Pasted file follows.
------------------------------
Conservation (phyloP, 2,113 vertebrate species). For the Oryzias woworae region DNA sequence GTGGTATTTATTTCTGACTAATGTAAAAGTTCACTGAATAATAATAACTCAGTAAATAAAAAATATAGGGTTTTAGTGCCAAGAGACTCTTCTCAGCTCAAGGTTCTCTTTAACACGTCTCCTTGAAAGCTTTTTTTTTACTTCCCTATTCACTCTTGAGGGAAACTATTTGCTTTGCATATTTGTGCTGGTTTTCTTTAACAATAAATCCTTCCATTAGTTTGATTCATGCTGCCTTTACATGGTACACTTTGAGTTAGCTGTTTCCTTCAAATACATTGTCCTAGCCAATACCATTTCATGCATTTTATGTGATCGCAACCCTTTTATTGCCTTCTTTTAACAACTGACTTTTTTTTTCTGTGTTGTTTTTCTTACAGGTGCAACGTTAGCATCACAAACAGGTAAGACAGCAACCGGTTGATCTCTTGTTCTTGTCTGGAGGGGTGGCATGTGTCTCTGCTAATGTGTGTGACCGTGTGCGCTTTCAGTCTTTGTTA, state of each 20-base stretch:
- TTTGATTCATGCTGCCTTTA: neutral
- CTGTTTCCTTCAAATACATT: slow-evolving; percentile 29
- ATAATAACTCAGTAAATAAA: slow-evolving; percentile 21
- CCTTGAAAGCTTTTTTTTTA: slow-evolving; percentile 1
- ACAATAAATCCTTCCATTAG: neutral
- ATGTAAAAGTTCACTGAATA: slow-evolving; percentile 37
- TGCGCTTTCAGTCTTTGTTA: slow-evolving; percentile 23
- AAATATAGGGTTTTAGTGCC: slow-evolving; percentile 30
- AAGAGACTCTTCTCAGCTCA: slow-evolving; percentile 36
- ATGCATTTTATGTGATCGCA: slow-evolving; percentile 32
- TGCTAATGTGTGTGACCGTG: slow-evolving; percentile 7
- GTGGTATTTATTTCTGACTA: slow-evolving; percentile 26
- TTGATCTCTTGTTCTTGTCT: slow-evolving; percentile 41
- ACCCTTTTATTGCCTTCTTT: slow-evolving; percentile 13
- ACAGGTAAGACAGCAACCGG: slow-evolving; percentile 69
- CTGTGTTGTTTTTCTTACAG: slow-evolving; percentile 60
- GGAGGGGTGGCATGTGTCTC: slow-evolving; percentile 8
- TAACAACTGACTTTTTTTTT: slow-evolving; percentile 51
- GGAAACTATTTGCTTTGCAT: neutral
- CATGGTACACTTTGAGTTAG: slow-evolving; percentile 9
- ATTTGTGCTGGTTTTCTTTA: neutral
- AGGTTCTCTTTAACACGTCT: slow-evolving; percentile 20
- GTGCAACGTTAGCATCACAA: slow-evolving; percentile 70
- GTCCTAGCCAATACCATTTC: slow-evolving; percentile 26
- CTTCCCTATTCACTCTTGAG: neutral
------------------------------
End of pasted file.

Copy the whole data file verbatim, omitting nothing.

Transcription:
Conservation (phyloP, 2,113 vertebrate species). For the Oryzias woworae region DNA sequence GTGGTATTTATTTCTGACTAATGTAAAAGTTCACTGAATAATAATAACTCAGTAAATAAAAAATATAGGGTTTTAGTGCCAAGAGACTCTTCTCAGCTCAAGGTTCTCTTTAACACGTCTCCTTGAAAGCTTTTTTTTTACTTCCCTATTCACTCTTGAGGGAAACTATTTGCTTTGCATATTTGTGCTGGTTTTCTTTAACAATAAATCCTTCCATTAGTTTGATTCATGCTGCCTTTACATGGTACACTTTGAGTTAGCTGTTTCCTTCAAATACATTGTCCTAGCCAATACCATTTCATGCATTTTATGTGATCGCAACCCTTTTATTGCCTTCTTTTAACAACTGACTTTTTTTTTCTGTGTTGTTTTTCTTACAGGTGCAACGTTAGCATCACAAACAGGTAAGACAGCAACCGGTTGATCTCTTGTTCTTGTCTGGAGGGGTGGCATGTGTCTCTGCTAATGTGTGTGACCGTGTGCGCTTTCAGTCTTTGTTA, state of each 20-base stretch:
- TTTGATTCATGCTGCCTTTA: neutral
- CTGTTTCCTTCAAATACATT: slow-evolving; percentile 29
- ATAATAACTCAGTAAATAAA: slow-evolving; percentile 21
- CCTTGAAAGCTTTTTTTTTA: slow-evolving; percentile 1
- ACAATAAATCCTTCCATTAG: neutral
- ATGTAAAAGTTCACTGAATA: slow-evolving; percentile 37
- TGCGCTTTCAGTCTTTGTTA: slow-evolving; percentile 23
- AAATATAGGGTTTTAGTGCC: slow-evolving; percentile 30
- AAGAGACTCTTCTCAGCTCA: slow-evolving; percentile 36
- ATGCATTTTATGTGATCGCA: slow-evolving; percentile 32
- TGCTAATGTGTGTGACCGTG: slow-evolving; percentile 7
- GTGGTATTTATTTCTGACTA: slow-evolving; percentile 26
- TTGATCTCTTGTTCTTGTCT: slow-evolving; percentile 41
- ACCCTTTTATTGCCTTCTTT: slow-evolving; percentile 13
- ACAGGTAAGACAGCAACCGG: slow-evolving; percentile 69
- CTGTGTTGTTTTTCTTACAG: slow-evolving; percentile 60
- GGAGGGGTGGCATGTGTCTC: slow-evolving; percentile 8
- TAACAACTGACTTTTTTTTT: slow-evolving; percentile 51
- GGAAACTATTTGCTTTGCAT: neutral
- CATGGTACACTTTGAGTTAG: slow-evolving; percentile 9
- ATTTGTGCTGGTTTTCTTTA: neutral
- AGGTTCTCTTTAACACGTCT: slow-evolving; percentile 20
- GTGCAACGTTAGCATCACAA: slow-evolving; percentile 70
- GTCCTAGCCAATACCATTTC: slow-evolving; percentile 26
- CTTCCCTATTCACTCTTGAG: neutral